Starved at Silverstone, the Haas team is hoping to turn up the heat in search of more F1 points on its first visit to the Hungarian Grand Prix.
As the travelling circus swaps the ultrafast and flowing Silverstone for the slowest permanent circuit in F1 at the Hungaroring, Haas team principal Gunther Steiner admits that, after the US squad's unexpected start to life in the top flight, not scoring points hurts more than usual.
“We probably wouldn't have thought that we would have 28 points so far in our first season, but we still do wish that we were a little higher up in the standings,” he said of Haas' eighth place in the constructors' table, “I am very proud of us, though. We are doing well for our first season and the team has been working hard to be where we are.
“We are very close to the teams in front of us and hope that we can keep competing and moving up in the standings, moving up, of course, and getting more points. As long as the team is able to gain more experience and prepare for a better year next year, I am happy.”
While the British Grand Prix might not have been its best race to date – with Romain Grosjean retiring and Esteban Gutierrez finishing a distant 16th – Silverstone did give Haas its best Friday of the season, with more than 670km logged between its three drivers, as GP3 frontrunner Charles Leclerc made his debut. The collective effort led to another productive practice session on Saturday, and resulted in a qualifying performance that led Grosjean and Gutiérrez to believe Sunday would yield their first double-points finish of the year. Sadly, a downpour just before the start meant that the sound strategy crafted from two days of running went down the drain.
“Everyone has bad days, and we had one at Silverstone,” Steiner admitted, “The team realised that and got past it so they could focus on what lies ahead. But we did have a good Friday and Saturday at Silverstone, where we accomplished a lot, and as a new team, that helps. We're going into Hungary as prepared and confident as we have to all of the other races this year.
“We are by no means perfect, but we are striving to be better, which we are doing well right now, and Silverstone was an example of that. With time and experience, we have been able to learn and get better in everything we do. If we have a problem, we are able to fix it quicker because of what we've learned at the past events. The performance that we had on Friday not only gave us the data we needed, but it also gave the team confidence. With more time, the more we can continue to improve.”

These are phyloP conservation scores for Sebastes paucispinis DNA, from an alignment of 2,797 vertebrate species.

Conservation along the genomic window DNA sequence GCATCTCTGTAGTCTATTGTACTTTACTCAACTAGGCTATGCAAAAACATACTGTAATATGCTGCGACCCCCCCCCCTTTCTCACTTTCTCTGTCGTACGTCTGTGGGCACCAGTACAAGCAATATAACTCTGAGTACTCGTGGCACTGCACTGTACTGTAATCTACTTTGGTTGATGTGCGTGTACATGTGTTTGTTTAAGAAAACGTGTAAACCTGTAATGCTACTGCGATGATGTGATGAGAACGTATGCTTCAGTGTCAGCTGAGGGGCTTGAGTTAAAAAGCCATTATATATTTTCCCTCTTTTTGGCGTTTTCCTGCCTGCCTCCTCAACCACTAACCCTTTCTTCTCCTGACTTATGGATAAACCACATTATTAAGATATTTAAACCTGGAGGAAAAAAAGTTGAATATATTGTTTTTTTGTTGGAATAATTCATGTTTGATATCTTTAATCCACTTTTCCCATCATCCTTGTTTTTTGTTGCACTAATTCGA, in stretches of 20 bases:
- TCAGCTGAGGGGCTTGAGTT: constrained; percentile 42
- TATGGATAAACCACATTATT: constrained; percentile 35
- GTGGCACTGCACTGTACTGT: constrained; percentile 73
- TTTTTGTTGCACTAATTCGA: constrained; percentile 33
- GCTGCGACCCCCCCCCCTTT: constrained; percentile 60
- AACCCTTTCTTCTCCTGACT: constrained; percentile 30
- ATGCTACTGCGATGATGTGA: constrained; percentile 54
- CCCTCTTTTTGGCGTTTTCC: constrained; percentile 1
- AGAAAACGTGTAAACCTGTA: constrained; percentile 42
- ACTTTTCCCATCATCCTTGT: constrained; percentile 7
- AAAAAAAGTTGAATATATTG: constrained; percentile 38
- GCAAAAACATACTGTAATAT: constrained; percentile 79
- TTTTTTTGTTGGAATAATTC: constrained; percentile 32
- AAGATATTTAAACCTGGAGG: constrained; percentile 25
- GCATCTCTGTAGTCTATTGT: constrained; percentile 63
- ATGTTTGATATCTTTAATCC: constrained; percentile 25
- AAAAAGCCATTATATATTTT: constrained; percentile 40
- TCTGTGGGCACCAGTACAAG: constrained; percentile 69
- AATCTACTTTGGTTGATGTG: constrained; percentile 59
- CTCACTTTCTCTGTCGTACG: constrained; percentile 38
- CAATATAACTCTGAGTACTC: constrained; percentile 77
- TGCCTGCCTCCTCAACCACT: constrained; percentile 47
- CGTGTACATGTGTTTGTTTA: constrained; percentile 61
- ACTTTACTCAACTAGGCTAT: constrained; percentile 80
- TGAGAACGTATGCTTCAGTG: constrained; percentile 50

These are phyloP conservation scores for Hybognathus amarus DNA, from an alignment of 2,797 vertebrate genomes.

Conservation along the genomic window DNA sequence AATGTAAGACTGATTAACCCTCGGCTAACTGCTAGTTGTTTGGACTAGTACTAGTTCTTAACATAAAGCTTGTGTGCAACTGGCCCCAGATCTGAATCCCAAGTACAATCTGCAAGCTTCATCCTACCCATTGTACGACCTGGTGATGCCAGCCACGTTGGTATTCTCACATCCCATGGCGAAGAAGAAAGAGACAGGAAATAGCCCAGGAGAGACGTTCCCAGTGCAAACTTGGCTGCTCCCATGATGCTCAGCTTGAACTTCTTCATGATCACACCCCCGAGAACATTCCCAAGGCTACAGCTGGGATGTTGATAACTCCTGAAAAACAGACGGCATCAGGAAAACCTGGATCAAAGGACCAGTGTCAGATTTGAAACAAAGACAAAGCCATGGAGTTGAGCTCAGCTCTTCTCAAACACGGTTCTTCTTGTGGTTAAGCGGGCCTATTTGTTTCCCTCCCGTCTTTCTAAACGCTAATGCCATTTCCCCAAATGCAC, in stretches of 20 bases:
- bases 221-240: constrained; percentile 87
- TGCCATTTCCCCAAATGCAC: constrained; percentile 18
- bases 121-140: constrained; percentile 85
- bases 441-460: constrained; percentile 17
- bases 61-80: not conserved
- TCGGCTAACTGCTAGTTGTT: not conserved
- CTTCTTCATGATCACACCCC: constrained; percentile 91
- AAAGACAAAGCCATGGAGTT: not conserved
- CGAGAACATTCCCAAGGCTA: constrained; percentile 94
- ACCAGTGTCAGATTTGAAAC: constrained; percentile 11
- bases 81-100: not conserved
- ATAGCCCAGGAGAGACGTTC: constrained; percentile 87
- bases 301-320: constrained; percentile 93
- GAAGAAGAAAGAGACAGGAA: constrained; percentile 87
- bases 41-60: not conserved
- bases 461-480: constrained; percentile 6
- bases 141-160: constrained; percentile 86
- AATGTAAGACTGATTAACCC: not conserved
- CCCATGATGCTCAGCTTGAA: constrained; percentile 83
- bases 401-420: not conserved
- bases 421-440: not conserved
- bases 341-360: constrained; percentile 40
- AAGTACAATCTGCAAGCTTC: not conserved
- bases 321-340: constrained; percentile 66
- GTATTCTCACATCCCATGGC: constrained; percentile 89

Having had one eye on eating into the four-point margin between itself and seventh-place McLaren, Haas was left starving at Silverstone, but its rival also failed to advance its tally so the target remains the same at next weekend's Hungarian race, at a circuit where qualifying can be crucial, but where strategy has also been known to the turn expected results on their head.
“I would say it is brutal in the midfield, which is where we are in the standings,” Steiner acknowledged, “We just need to keep putting in a lot of work and making sure the cars are as prepared as possible, the tyres are in the range they need to be, the drivers are hitting their marks perfectly, and that we go out on the racetrack at the right time [in qualifying]. It ends up being a lot of ingredients that we have to get together, but I think getting to Q3 is achievable.
“Things get heated when logistics have a downfall, like at Silverstone when we had the power go down on all our systems in the pit perch or a safety car is used, but the strategy is to try and prepare in advance for the chance that these types of things will happen.
“The main thing is how we react to a change in our strategy, and the change in the degradation of our tyres and everyone else's tyres. It gets quite tense sometimes, but it's also what makes racing challenging and fun, at least in my eyes. Having situations that aren't expected gives teams the chance to get an edge on other teams. It's a part of racing, and it makes it more interesting for the fans.”